Detail of Madrid Codex
  1. Madrid Codex

    The Madrid Codex appears here as an exemplar of a Mesoamerican codex. The original manuscript is typical in that it is painted on both sides of a paper made from fig tree bark, with the individual leaves assembled in an accordion format. The Madrid contains a rich record of divination and astrology. This is one of two sections that compose the complete codex, which were originally found as separate manuscripts.

Maya City of Palenque
  1. The Maya City of Palenque (from Splendours)

    Mesoamerica extends through a wide variety of geographic and climatic zones, from high desert to dense jungle. The Maya city of Palenque, located deep in the rain forest in the northeast of the state of Chiapas, was reclaimed from the jungle, which is ever encroaching just beyond the ruins.

Map of Mesoamerica
  1. Map of Mesoamerica (from Splendours)

    This map of the Mesoamerican region shows the locations of the most important cities and historical sites that have been discovered to date, many of which are represented by materials in this exhibit. The expanse of Maya and Aztec influence is clearly shown (red shading for the Aztec area at left, green shading for the Maya area at right).

The City of Teotihuacán
  1. The City of Teotihuacán (from Teotihuacán)

    The landscape surrounding the great city of Teotihuacán in central Mexico is in sharp contrast to that of Palenque. Teotihuacán pre-dates the Aztec empire, but lies within the territory later held by the Aztecs (it is located about 30 miles northeast of the site of Tenochtitlán). The origin and language of the people of Teotihuacán are unknown, but their influence is evident throughout Mesoamerica, especially on the Aztecs. As shown in this photograph, Teotihuacán is located on a dry plain surrounded by distant mountains, a landscape typical of Central Mexico (the northern part of Mesoamerica).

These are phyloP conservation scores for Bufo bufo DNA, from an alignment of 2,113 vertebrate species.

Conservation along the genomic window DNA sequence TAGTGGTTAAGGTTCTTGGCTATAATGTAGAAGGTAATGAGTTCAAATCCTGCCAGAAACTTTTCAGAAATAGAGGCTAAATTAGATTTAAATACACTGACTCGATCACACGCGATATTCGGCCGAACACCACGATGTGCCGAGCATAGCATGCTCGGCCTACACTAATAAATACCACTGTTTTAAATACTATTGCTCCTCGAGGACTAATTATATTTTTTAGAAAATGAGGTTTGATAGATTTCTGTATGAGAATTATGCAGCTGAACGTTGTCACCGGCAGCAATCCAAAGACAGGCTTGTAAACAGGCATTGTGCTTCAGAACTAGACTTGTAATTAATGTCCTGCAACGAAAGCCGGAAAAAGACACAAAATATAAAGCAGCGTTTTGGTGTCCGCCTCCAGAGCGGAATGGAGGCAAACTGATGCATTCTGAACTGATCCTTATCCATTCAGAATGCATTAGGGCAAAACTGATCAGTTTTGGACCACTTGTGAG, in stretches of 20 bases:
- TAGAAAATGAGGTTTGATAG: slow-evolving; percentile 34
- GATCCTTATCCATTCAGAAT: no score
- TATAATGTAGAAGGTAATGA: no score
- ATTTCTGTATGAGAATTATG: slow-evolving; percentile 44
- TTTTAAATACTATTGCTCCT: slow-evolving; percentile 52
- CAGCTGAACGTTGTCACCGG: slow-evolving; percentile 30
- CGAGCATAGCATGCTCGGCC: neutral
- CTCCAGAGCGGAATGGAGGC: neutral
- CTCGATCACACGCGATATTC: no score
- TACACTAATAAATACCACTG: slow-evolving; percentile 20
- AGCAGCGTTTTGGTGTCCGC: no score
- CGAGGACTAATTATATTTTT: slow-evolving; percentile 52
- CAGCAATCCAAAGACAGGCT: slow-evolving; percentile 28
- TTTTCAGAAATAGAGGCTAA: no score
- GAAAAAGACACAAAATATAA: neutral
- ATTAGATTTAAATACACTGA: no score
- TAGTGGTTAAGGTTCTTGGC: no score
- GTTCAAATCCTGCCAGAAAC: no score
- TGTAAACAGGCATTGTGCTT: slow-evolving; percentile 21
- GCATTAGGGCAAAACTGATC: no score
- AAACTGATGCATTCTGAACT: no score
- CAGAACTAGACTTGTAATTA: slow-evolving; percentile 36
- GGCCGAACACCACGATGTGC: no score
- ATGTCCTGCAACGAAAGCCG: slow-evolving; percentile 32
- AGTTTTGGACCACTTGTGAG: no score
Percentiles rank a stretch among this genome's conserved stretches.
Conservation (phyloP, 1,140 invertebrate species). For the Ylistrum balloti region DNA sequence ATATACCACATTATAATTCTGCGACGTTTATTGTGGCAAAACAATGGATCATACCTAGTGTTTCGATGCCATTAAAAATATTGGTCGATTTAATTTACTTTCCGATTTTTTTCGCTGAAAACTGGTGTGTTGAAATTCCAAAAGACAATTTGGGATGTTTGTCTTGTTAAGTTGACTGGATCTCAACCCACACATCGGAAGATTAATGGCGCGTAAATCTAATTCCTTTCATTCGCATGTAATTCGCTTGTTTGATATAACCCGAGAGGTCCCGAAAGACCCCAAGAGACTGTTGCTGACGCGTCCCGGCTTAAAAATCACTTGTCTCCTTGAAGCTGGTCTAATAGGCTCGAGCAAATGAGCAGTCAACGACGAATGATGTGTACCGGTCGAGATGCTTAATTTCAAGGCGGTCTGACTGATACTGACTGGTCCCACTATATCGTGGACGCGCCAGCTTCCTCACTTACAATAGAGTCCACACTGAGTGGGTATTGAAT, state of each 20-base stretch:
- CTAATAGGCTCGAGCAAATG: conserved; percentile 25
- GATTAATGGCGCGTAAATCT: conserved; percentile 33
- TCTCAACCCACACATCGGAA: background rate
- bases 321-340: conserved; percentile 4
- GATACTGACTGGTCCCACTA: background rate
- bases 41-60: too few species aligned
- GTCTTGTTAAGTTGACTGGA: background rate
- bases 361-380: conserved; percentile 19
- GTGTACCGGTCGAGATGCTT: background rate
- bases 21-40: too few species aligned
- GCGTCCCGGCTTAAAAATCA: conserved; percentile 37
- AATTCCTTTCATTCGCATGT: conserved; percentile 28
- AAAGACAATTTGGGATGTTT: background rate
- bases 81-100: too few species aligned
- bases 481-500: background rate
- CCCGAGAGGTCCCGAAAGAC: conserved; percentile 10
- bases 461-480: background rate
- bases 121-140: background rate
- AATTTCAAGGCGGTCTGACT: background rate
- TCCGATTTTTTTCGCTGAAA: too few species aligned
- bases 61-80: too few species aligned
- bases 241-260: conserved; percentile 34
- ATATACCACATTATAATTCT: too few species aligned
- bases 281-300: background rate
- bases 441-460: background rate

Plan of the City of Copán
  1. Plan of the City of Copán (from Splendours)

    This artist's rendering of the city of Copán clearly demonstrates that Mesoamerican political, economic, and religious organization was centered around the ceremonial city center. City-states, each with a capital city as its power base, were established throughout Mesoamerica. Some were collectively ruled under one dominant city-state, such as Tenochtitlán for the Aztec Empire.

    Several pyramid-temples, a signature feature of Mesoamerican architecture, are shown in the plan. Sunrise and sunset, the movements of the constellations, and the appearance and disappearance of the moon, Venus, and other planets and stars determined the orientation of the pyramids and their relation to other structures. The structures themselves were built according to established patterns of religion and were harmonized with the calendar, which was itself closely tied to religion. For example, in Teotihuacán two stairways of the Pyramid of the Sun each have 182 steps, for a total of 364 steps, plus the platform, to represent the 365 days of the solar calendar.

    Surrounding the ceremonial center are fields of crops serving as the agricultural base for the area. Corn, beans, and squash formed the foundation of agriculture in Mesoamerica. Peppers, potatoes, sweet potatoes, tomatoes, cacao (chocolate), peanuts, beans, squash, avocado, vanilla, and many fruits such as pineapple, papaw, and mango, were also cultivated.

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